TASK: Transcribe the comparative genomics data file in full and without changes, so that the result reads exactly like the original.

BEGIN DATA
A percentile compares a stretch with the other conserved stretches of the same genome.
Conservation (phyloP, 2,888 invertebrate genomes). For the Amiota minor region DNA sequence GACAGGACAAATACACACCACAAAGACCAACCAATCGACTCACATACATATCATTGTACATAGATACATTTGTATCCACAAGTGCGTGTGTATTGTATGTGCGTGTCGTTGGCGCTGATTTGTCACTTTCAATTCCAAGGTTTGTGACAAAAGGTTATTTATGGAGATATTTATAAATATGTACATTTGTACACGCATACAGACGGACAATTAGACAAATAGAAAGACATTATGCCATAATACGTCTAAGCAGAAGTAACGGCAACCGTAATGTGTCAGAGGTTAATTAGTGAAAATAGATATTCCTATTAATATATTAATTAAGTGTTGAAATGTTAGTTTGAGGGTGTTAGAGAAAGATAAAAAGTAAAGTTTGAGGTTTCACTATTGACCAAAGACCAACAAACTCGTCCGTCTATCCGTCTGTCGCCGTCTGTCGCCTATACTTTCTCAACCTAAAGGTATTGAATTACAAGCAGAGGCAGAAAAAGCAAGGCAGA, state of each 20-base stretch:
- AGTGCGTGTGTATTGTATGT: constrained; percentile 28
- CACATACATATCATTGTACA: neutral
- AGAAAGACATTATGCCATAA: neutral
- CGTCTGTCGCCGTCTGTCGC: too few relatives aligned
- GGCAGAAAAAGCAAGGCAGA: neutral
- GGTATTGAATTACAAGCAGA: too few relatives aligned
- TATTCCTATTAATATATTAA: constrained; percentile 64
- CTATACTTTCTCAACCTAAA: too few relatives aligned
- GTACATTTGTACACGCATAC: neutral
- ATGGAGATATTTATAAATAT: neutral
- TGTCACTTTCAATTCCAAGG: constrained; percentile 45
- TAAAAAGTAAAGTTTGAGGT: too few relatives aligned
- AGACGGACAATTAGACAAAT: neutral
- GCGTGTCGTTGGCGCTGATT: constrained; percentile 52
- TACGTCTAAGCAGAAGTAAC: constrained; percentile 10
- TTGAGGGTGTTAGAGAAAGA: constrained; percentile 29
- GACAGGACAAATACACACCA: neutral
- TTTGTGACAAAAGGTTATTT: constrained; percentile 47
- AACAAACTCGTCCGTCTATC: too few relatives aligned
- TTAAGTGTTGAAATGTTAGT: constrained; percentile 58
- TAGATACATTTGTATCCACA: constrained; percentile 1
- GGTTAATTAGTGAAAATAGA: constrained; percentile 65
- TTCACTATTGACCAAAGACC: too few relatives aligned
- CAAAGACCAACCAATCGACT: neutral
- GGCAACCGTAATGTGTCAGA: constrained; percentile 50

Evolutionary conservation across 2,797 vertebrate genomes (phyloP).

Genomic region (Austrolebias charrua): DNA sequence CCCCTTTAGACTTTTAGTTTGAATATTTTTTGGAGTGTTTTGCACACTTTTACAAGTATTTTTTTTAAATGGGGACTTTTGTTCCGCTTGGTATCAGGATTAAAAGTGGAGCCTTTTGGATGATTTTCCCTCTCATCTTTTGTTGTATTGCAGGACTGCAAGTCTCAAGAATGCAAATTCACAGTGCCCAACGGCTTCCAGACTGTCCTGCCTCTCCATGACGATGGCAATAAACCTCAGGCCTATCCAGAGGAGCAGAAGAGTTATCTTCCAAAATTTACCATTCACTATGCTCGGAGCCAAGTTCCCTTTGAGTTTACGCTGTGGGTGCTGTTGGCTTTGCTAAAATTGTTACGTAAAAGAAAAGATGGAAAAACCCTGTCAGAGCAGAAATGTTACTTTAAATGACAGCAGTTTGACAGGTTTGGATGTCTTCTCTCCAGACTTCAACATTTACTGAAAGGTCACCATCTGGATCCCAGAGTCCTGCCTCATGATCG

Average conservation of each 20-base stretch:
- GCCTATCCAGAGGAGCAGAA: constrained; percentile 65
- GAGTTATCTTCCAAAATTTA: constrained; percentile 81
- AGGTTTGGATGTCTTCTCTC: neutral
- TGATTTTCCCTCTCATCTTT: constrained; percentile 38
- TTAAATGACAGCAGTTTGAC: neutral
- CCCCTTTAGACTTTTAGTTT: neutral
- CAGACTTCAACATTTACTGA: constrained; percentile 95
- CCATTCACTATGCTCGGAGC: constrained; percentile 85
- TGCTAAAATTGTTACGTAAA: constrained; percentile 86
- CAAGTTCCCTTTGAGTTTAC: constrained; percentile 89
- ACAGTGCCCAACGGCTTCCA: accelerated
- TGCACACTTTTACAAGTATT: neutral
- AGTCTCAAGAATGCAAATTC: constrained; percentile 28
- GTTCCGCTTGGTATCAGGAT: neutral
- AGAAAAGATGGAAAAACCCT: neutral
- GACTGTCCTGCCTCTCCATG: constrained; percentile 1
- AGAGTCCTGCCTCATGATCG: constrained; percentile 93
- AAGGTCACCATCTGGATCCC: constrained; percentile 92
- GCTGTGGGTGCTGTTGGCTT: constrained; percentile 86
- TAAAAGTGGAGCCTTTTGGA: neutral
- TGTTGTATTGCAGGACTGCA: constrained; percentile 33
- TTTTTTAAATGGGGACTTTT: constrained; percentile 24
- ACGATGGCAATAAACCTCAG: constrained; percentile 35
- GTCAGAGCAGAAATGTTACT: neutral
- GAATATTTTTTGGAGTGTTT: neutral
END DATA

A percentile compares a stretch with the other conserved stretches of the same genome.
Conservation (phyloP, 2,888 invertebrate genomes). For the Amiota minor region DNA sequence GACAGGACAAATACACACCACAAAGACCAACCAATCGACTCACATACATATCATTGTACATAGATACATTTGTATCCACAAGTGCGTGTGTATTGTATGTGCGTGTCGTTGGCGCTGATTTGTCACTTTCAATTCCAAGGTTTGTGACAAAAGGTTATTTATGGAGATATTTATAAATATGTACATTTGTACACGCATACAGACGGACAATTAGACAAATAGAAAGACATTATGCCATAATACGTCTAAGCAGAAGTAACGGCAACCGTAATGTGTCAGAGGTTAATTAGTGAAAATAGATATTCCTATTAATATATTAATTAAGTGTTGAAATGTTAGTTTGAGGGTGTTAGAGAAAGATAAAAAGTAAAGTTTGAGGTTTCACTATTGACCAAAGACCAACAAACTCGTCCGTCTATCCGTCTGTCGCCGTCTGTCGCCTATACTTTCTCAACCTAAAGGTATTGAATTACAAGCAGAGGCAGAAAAAGCAAGGCAGA, state of each 20-base stretch:
- AGTGCGTGTGTATTGTATGT: constrained; percentile 28
- CACATACATATCATTGTACA: neutral
- AGAAAGACATTATGCCATAA: neutral
- CGTCTGTCGCCGTCTGTCGC: too few relatives aligned
- GGCAGAAAAAGCAAGGCAGA: neutral
- GGTATTGAATTACAAGCAGA: too few relatives aligned
- TATTCCTATTAATATATTAA: constrained; percentile 64
- CTATACTTTCTCAACCTAAA: too few relatives aligned
- GTACATTTGTACACGCATAC: neutral
- ATGGAGATATTTATAAATAT: neutral
- TGTCACTTTCAATTCCAAGG: constrained; percentile 45
- TAAAAAGTAAAGTTTGAGGT: too few relatives aligned
- AGACGGACAATTAGACAAAT: neutral
- GCGTGTCGTTGGCGCTGATT: constrained; percentile 52
- TACGTCTAAGCAGAAGTAAC: constrained; percentile 10
- TTGAGGGTGTTAGAGAAAGA: constrained; percentile 29
- GACAGGACAAATACACACCA: neutral
- TTTGTGACAAAAGGTTATTT: constrained; percentile 47
- AACAAACTCGTCCGTCTATC: too few relatives aligned
- TTAAGTGTTGAAATGTTAGT: constrained; percentile 58
- TAGATACATTTGTATCCACA: constrained; percentile 1
- GGTTAATTAGTGAAAATAGA: constrained; percentile 65
- TTCACTATTGACCAAAGACC: too few relatives aligned
- CAAAGACCAACCAATCGACT: neutral
- GGCAACCGTAATGTGTCAGA: constrained; percentile 50

Evolutionary conservation across 2,797 vertebrate genomes (phyloP).

Genomic region (Austrolebias charrua): DNA sequence CCCCTTTAGACTTTTAGTTTGAATATTTTTTGGAGTGTTTTGCACACTTTTACAAGTATTTTTTTTAAATGGGGACTTTTGTTCCGCTTGGTATCAGGATTAAAAGTGGAGCCTTTTGGATGATTTTCCCTCTCATCTTTTGTTGTATTGCAGGACTGCAAGTCTCAAGAATGCAAATTCACAGTGCCCAACGGCTTCCAGACTGTCCTGCCTCTCCATGACGATGGCAATAAACCTCAGGCCTATCCAGAGGAGCAGAAGAGTTATCTTCCAAAATTTACCATTCACTATGCTCGGAGCCAAGTTCCCTTTGAGTTTACGCTGTGGGTGCTGTTGGCTTTGCTAAAATTGTTACGTAAAAGAAAAGATGGAAAAACCCTGTCAGAGCAGAAATGTTACTTTAAATGACAGCAGTTTGACAGGTTTGGATGTCTTCTCTCCAGACTTCAACATTTACTGAAAGGTCACCATCTGGATCCCAGAGTCCTGCCTCATGATCG

Average conservation of each 20-base stretch:
- GCCTATCCAGAGGAGCAGAA: constrained; percentile 65
- GAGTTATCTTCCAAAATTTA: constrained; percentile 81
- AGGTTTGGATGTCTTCTCTC: neutral
- TGATTTTCCCTCTCATCTTT: constrained; percentile 38
- TTAAATGACAGCAGTTTGAC: neutral
- CCCCTTTAGACTTTTAGTTT: neutral
- CAGACTTCAACATTTACTGA: constrained; percentile 95
- CCATTCACTATGCTCGGAGC: constrained; percentile 85
- TGCTAAAATTGTTACGTAAA: constrained; percentile 86
- CAAGTTCCCTTTGAGTTTAC: constrained; percentile 89
- ACAGTGCCCAACGGCTTCCA: accelerated
- TGCACACTTTTACAAGTATT: neutral
- AGTCTCAAGAATGCAAATTC: constrained; percentile 28
- GTTCCGCTTGGTATCAGGAT: neutral
- AGAAAAGATGGAAAAACCCT: neutral
- GACTGTCCTGCCTCTCCATG: constrained; percentile 1
- AGAGTCCTGCCTCATGATCG: constrained; percentile 93
- AAGGTCACCATCTGGATCCC: constrained; percentile 92
- GCTGTGGGTGCTGTTGGCTT: constrained; percentile 86
- TAAAAGTGGAGCCTTTTGGA: neutral
- TGTTGTATTGCAGGACTGCA: constrained; percentile 33
- TTTTTTAAATGGGGACTTTT: constrained; percentile 24
- ACGATGGCAATAAACCTCAG: constrained; percentile 35
- GTCAGAGCAGAAATGTTACT: neutral
- GAATATTTTTTGGAGTGTTT: neutral